One way of zooming is to use the multi-touch pinch/anti-pinch gestures. Contrary to popular belief, this was not invented by Apple. In fact, Myron Krueger demonstrated this technique around the time that the original Macintosh was first released. That said, the mere existence of pinch zoom is not enough; the devil is in the details, and that’s exactly where Apple excels.
When you put two fingers on the screen and spread them apart, the view zooms in on a point located between your fingers. This is important, because it helps maintain the real-world “stretching” metaphor. An alternative implementation would have been to just zoom in on the middle of the screen. I’ve used interfaces like that — it’s very frustrating.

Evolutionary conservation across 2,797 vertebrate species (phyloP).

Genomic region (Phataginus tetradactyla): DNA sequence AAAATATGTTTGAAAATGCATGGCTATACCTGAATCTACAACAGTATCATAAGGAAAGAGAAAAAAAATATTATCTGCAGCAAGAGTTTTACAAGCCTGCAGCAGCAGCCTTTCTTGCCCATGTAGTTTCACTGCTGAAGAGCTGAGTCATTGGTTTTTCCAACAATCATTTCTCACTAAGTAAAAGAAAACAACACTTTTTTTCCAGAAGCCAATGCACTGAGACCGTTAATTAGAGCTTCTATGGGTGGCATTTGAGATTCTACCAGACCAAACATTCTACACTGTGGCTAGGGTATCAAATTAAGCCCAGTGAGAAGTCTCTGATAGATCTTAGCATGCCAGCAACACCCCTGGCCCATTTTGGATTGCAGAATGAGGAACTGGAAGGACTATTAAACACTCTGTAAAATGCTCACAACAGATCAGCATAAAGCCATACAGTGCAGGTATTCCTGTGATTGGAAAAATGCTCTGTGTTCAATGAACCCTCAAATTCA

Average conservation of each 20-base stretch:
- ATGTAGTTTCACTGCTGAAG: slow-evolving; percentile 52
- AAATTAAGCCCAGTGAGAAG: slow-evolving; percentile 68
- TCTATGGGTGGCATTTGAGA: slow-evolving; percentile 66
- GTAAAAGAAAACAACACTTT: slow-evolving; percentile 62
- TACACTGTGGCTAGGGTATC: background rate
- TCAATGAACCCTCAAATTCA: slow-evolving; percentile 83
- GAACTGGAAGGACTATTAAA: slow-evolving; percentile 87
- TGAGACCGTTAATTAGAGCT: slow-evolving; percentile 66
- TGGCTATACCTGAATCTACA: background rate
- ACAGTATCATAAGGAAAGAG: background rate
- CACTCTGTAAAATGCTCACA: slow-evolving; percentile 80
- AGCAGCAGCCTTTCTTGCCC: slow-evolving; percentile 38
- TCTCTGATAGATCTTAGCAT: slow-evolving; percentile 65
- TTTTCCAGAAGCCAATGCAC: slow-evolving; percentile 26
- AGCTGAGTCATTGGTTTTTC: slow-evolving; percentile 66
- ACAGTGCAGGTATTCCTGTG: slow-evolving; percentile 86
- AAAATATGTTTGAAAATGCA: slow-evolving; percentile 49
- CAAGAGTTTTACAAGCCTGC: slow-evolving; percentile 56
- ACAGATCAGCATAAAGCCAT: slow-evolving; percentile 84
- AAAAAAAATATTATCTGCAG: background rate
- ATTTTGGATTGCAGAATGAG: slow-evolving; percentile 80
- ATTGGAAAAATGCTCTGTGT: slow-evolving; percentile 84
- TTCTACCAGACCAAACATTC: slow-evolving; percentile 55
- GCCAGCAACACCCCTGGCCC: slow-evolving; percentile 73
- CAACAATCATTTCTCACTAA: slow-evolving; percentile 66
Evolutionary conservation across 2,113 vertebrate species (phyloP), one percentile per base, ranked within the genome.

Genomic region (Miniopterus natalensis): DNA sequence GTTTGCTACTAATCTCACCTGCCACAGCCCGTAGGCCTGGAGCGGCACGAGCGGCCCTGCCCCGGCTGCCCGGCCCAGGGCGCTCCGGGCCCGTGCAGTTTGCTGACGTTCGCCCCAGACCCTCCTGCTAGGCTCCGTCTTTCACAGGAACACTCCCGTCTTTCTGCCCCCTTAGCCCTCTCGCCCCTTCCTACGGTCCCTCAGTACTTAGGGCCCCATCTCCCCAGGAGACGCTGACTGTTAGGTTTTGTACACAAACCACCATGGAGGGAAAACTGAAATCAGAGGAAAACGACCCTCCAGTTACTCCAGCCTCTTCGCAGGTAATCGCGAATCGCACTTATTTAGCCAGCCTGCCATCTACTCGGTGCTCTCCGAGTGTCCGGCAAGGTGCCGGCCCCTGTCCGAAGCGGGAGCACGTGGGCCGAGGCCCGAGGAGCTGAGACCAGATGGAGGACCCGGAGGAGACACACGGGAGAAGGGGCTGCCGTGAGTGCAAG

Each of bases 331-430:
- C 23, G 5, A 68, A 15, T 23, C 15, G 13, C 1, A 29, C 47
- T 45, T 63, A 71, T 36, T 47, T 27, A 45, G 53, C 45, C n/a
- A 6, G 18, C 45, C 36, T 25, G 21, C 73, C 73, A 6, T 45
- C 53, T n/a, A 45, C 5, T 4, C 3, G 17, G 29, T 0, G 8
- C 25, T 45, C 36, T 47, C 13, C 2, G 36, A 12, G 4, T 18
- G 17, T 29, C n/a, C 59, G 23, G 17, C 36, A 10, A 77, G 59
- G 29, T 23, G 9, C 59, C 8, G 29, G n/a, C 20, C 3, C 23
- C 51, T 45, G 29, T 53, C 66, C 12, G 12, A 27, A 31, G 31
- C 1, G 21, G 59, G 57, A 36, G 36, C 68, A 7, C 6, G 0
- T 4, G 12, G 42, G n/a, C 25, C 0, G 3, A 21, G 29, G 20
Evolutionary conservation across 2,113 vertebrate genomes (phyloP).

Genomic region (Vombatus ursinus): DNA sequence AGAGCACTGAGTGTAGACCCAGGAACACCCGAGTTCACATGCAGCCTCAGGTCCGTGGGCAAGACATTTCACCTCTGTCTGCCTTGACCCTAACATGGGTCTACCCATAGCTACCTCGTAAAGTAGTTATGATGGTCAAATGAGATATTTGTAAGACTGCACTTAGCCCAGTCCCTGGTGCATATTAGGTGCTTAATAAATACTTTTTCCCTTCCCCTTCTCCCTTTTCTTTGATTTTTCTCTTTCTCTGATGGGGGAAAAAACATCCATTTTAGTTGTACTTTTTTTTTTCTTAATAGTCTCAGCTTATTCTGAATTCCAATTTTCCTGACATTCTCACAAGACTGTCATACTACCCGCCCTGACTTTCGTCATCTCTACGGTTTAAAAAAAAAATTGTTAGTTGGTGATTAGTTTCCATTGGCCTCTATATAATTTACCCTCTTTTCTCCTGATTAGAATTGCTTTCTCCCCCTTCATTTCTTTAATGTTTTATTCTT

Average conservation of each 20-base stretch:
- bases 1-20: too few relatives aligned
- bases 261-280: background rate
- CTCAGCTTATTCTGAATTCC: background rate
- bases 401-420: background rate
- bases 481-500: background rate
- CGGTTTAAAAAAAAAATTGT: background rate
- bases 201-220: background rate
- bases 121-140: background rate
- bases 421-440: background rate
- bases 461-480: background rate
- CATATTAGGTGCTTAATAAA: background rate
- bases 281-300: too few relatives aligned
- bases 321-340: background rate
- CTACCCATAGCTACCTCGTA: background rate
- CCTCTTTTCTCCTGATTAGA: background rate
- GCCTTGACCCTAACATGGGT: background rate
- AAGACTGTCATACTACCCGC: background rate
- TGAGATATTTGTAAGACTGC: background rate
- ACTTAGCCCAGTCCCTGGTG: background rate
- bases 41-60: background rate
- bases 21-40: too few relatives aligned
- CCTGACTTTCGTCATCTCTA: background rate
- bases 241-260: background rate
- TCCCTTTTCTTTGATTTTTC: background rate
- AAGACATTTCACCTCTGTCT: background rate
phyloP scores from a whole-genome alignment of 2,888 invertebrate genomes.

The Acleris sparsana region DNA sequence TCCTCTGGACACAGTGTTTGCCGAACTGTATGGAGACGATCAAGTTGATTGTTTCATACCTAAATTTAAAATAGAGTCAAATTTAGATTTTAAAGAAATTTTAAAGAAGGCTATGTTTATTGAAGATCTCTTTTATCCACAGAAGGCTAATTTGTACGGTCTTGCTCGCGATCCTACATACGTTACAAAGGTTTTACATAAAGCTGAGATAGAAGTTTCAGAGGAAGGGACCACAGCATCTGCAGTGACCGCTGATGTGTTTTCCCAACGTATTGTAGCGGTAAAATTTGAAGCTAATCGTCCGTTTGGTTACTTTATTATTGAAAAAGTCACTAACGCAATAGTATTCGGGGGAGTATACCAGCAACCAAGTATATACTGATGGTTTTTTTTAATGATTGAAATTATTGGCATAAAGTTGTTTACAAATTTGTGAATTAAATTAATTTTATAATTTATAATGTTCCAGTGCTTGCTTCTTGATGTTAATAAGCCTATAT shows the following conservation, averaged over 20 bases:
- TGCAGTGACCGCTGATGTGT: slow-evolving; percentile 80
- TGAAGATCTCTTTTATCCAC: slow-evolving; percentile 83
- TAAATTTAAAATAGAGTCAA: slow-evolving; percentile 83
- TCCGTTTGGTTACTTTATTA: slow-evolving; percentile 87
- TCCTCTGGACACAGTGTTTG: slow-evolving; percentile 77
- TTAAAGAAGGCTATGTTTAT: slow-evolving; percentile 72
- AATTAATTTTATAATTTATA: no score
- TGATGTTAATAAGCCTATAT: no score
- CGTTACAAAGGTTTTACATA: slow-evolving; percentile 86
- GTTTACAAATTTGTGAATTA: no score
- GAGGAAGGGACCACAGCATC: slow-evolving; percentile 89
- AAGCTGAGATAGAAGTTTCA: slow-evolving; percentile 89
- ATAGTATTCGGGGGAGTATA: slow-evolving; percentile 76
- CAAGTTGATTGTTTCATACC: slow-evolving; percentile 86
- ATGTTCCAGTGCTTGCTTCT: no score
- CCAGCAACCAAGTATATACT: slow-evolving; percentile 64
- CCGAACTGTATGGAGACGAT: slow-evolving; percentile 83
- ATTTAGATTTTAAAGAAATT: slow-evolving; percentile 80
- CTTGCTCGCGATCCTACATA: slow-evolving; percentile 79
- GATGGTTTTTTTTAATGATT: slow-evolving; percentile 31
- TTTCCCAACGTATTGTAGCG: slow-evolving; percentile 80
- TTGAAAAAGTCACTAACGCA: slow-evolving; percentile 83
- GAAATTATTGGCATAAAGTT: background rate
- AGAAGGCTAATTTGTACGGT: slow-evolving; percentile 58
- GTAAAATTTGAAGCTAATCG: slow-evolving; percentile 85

Another detail that Apple got right is the speed of the zoom. To be absolutely true to the real-world metaphor, the content underneath each finger should remain static relative to the finger. That is, if you put one finger down on the top right corner of an image, and the other on the bottom left corner, and then spread your fingers apart, they would still be over the corners of the image. In iPhone Safari, the zoom is actually slightly slower than this, meaning that you have to move your fingers a little bit further apart to achieve the same level of zoom — but it feels just right.